Looking beyond the mountains to see the real West

Posted by Renee Magyar on March 19, 2014

Guest blogger Drew Bennett highlights two innovative stewardship approaches that have benefited people and the environment.

Photo by Emily Jane Davis, Ecosystem Workforce Program

As a city boy from Colorado Springs, Colorado, I was always drawn to the wild and remote landscapes of the western United States in search of a true wilderness adventure. Whether it was bagging peaks in the Rockies or backpacking Utah's red rock desert, these experiences defined what I knew as 'the West.' But as I got older and started working in the natural resources field, I realized that I was only seeing a small slice of this incredible region. The West is more than just scenic mountains and canyons. It is also home to people and communities with remarkable ways of life. 

This point was drilled home several years ago when I helped brand cattle at a 'social branding' on a large family ranch nestled at the foot of the Sangre de Cristo Mountains outside of Westcliffe, Colorado. There I was, a city boy, pinning calves as ranchers vaccinated, castrated, and branded the little guys just inches from by face. I was well rewarded for my afternoon of labor with cold beer and fresh Rocky Mountain oysters. Indeed, I was convinced right then and there that the people that work the West's farms, ranches, and forests are just as essential to the region's iconic landscapes as the picturesque mountain backdrops. Since that time I've learned that these working lands are also vital to maintaining a healthy environment, as they provide habitat for wildlife, and farmers and ranchers work to control the spread of invasive species, for example.

But the West is rapidly changing as exurban growth, the increased frequency of large forest fires, regulatory pressure, and thin profit margins challenge livelihoods derived from the production of agricultural and forest products. Sustaining viable family-run forest and ranch operations is essential to keeping local stewards on their land and ensuring that these properties continue to provide the ecological values that define the region.

Given that landowners in the West often have to adapt their livelihoods to harsh and challenging settings, it is not surprising that innovative approaches are emerging throughout the region that aim to meet the needs of both landowners and the environment. These emerging strategies were the focus of a recently completed research project that brought together experts from Oregon State University, the University of Oregon, and Sustainable Northwest to better understand the potential of these efforts to sustain the West's treasured landscapes and mitigate the challenges they face. 

In one of these innovative approaches, the Big Sky Brewing Company in Montana, the Bonneville Environmental Foundation, the Clark Fork Coalition, and local ranchers worked together to return over 10 million gallons of water to a stretch of Prickly Pear Creek, a tributary of the Missouri River that had run dry for decades during the summer months because water rights had been overallocated. The brewery, recognizing its large water footprint, is funding the initiative as way to offset its water usage. The water that is returned to the river is leased from landowners who now have an incentive for irrigating more efficiently since they can be compensated for a portion of their unused water right. As a result, the stream now provides valuable habitat to native fish during critical summer months, the brewery is able to differentiate itself in the marketplace, and landowners are able to receive additional income for a resource that they previously had to 'use or lose.'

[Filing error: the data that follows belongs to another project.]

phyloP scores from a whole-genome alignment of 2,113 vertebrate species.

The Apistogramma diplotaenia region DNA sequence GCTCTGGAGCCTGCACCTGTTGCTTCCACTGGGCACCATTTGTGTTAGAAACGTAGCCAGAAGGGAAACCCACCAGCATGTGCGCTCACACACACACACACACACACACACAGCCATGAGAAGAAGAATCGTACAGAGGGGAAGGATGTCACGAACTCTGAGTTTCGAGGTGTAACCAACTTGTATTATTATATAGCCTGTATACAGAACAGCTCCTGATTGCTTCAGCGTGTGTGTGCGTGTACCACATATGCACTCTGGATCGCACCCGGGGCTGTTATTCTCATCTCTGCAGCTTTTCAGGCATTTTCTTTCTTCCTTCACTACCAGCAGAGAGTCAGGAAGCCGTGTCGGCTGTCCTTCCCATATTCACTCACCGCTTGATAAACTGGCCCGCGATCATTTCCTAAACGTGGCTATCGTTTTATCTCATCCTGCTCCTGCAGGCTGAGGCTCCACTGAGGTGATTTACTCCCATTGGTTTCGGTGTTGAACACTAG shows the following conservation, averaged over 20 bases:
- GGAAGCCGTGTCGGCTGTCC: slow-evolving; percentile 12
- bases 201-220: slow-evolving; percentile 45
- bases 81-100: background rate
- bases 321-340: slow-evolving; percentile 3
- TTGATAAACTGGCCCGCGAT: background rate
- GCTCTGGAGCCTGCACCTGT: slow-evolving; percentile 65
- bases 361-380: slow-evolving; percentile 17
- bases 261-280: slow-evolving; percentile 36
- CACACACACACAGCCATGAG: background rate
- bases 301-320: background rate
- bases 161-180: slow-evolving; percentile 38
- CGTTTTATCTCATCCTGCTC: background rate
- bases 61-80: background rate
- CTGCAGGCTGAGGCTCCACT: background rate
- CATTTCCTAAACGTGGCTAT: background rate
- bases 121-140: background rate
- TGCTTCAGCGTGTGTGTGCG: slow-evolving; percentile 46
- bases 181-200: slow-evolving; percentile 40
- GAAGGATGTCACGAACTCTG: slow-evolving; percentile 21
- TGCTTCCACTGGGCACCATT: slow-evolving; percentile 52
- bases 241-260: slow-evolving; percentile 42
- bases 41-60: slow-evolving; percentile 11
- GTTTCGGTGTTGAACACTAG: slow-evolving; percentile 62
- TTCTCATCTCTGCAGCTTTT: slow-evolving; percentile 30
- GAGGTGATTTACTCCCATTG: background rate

Another example of ingenuity occurred in southern Oregon, where a ranching family was able to enhance the ecological condition of their property while simultaneously improving their financial position by combining several conservation programs to meet their long-term goals. When the Sparrowk family first bought the ranch in 1978, its pastures were overgrazed and the Army Corps of Engineers had straightened its streams, which exacerbated flooding during high water events. Using a combination of programs offered by federal and state agencies such as the Natural Resource Conservation Service and the Oregon Watershed Enhancement Board, the Sparrowks carried out several projects that enhanced the forage on their property, improved fish passage in streams, and restored riparian vegetation to mitigate flood risk. Additionally, the Sparrowks sold a conservation easement on their property, allowing the family to significantly reduce the balance on their mortgage and ease some of their financial concerns. These actions boosted the ecological and economic vitality of the ranch, and continue to serve as a model for neighbors to learn how to integrate existing conservation initiatives in a way that meets their long-term objectives. 

These examples, just two of the many documented by the research project, demonstrate the ingenuity of individuals and communities in addressing the challenges facing working farms and ranches. By learning from these novel examples, we can share their lessons and inspire the next phase of conservation innovations that will help sustain the working landscapes that are integral to the West. I encourage you to learn more about these innovative initiatives and other findings by visiting the research project's webpage:

Drew Bennett is a doctoral candidate in the Geography Program at the College of Earth, Ocean, and Atmospheric Sciences at Oregon State University, where he studies the social dimensions of emerging conservation strategies, and is helping disseminate findings from the ecosystem services research project.